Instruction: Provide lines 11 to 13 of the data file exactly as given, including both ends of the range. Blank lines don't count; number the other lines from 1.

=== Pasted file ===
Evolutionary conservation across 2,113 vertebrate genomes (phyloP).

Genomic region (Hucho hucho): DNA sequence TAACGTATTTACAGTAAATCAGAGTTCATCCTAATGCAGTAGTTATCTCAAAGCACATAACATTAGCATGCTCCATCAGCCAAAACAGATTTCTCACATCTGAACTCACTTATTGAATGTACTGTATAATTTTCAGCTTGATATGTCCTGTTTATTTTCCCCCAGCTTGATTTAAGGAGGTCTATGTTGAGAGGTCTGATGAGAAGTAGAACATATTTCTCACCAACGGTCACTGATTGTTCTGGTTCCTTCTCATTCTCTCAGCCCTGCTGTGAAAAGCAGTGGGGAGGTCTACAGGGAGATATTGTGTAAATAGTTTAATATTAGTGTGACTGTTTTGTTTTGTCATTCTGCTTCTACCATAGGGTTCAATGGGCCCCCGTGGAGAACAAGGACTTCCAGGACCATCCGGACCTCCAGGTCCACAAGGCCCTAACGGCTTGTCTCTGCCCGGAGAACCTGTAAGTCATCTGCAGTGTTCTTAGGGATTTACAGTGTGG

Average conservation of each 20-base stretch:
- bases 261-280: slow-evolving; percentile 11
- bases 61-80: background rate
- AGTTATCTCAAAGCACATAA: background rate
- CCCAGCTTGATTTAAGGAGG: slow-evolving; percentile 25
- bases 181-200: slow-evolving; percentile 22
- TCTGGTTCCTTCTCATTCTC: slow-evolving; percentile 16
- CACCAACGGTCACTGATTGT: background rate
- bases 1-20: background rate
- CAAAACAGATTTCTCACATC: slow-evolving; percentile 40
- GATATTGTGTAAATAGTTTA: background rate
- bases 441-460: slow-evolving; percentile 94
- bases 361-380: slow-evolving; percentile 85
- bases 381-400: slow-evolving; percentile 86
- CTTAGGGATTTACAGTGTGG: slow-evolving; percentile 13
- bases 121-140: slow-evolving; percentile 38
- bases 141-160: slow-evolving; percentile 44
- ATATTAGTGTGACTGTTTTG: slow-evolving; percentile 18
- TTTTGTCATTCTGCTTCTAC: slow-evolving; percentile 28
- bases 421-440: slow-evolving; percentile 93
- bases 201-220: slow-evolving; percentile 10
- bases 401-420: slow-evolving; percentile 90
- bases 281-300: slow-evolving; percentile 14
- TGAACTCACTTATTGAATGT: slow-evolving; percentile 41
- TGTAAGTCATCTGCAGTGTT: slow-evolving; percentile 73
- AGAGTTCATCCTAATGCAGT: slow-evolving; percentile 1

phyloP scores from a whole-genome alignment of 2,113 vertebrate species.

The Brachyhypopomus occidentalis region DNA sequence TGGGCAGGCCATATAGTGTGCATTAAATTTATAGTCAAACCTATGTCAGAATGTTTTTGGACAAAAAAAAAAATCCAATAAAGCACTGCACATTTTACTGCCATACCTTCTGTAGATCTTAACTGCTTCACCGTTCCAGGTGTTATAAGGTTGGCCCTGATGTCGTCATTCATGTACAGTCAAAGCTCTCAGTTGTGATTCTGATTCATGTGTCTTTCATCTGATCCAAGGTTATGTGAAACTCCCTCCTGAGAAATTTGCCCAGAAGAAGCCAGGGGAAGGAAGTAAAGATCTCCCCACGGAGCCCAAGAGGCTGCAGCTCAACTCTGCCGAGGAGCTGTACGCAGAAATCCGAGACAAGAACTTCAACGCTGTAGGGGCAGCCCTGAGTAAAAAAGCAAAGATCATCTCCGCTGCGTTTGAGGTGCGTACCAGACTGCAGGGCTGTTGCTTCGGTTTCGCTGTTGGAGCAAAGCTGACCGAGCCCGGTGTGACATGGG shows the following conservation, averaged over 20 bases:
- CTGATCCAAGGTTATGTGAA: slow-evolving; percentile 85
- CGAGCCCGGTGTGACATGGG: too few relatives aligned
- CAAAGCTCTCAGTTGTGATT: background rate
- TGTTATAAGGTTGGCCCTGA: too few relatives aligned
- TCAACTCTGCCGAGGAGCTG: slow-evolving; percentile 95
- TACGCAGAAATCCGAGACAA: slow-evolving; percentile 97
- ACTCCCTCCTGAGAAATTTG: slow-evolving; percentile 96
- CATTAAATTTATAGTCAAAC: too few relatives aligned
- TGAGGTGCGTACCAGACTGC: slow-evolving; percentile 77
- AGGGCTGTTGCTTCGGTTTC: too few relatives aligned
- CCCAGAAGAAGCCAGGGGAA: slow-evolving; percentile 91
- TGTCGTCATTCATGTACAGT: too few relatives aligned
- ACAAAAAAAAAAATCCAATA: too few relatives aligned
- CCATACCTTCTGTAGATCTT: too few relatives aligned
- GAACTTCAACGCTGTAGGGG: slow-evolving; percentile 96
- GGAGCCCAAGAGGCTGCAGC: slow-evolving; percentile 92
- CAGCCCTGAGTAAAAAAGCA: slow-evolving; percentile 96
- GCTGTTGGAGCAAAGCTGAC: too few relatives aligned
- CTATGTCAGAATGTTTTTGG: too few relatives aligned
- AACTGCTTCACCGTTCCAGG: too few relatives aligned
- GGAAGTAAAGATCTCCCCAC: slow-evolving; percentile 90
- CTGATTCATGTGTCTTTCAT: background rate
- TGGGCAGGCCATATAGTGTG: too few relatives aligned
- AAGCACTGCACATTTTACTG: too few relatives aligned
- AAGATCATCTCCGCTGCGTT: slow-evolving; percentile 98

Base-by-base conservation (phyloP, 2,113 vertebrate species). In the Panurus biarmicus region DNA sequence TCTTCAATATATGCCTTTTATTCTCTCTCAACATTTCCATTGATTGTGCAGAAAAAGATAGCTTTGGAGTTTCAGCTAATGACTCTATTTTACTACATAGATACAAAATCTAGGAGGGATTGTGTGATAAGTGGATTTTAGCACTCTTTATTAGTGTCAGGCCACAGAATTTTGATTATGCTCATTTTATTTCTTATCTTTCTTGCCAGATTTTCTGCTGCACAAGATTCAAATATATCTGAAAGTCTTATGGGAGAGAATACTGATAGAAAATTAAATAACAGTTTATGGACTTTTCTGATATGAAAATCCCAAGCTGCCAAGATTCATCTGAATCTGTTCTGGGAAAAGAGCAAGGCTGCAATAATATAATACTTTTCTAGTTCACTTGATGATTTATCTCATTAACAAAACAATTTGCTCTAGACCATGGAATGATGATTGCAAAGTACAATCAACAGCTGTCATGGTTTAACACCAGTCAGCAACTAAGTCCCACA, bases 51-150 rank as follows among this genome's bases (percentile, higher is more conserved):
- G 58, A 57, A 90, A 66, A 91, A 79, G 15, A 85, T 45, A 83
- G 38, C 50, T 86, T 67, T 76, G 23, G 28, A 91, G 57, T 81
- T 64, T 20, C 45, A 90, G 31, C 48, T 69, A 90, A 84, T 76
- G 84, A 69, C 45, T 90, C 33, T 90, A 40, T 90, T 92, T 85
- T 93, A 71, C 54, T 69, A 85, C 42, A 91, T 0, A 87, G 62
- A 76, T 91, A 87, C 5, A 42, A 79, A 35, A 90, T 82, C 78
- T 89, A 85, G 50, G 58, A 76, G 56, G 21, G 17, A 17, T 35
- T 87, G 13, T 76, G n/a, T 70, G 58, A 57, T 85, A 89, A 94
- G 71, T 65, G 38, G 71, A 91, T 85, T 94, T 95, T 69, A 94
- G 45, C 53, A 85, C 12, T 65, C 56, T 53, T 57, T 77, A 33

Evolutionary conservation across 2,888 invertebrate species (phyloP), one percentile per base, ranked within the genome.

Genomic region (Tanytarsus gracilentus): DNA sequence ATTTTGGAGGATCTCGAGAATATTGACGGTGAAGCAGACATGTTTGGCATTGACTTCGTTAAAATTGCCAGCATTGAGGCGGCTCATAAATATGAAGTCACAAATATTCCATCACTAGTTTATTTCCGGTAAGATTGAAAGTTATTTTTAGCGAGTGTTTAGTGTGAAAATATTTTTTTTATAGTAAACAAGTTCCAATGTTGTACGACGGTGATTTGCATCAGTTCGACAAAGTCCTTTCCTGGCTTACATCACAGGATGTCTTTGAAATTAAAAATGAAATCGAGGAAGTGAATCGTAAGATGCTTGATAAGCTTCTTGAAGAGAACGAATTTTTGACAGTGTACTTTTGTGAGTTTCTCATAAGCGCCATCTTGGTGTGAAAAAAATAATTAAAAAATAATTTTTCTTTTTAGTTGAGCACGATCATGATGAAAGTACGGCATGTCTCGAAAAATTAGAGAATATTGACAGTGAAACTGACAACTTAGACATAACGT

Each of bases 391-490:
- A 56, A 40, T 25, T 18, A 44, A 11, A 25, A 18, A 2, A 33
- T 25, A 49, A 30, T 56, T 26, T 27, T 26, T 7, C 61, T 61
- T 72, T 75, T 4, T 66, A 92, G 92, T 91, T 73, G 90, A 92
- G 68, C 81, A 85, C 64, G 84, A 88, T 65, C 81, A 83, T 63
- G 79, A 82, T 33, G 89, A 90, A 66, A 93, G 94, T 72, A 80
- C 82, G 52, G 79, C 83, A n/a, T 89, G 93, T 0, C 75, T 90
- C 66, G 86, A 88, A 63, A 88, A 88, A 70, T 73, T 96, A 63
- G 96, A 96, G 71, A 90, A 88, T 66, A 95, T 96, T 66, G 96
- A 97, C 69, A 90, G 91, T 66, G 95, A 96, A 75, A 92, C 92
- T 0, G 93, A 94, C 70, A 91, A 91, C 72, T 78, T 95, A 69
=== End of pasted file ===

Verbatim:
- bases 1-20: background rate
- CAAAACAGATTTCTCACATC: slow-evolving; percentile 40
- GATATTGTGTAAATAGTTTA: background rate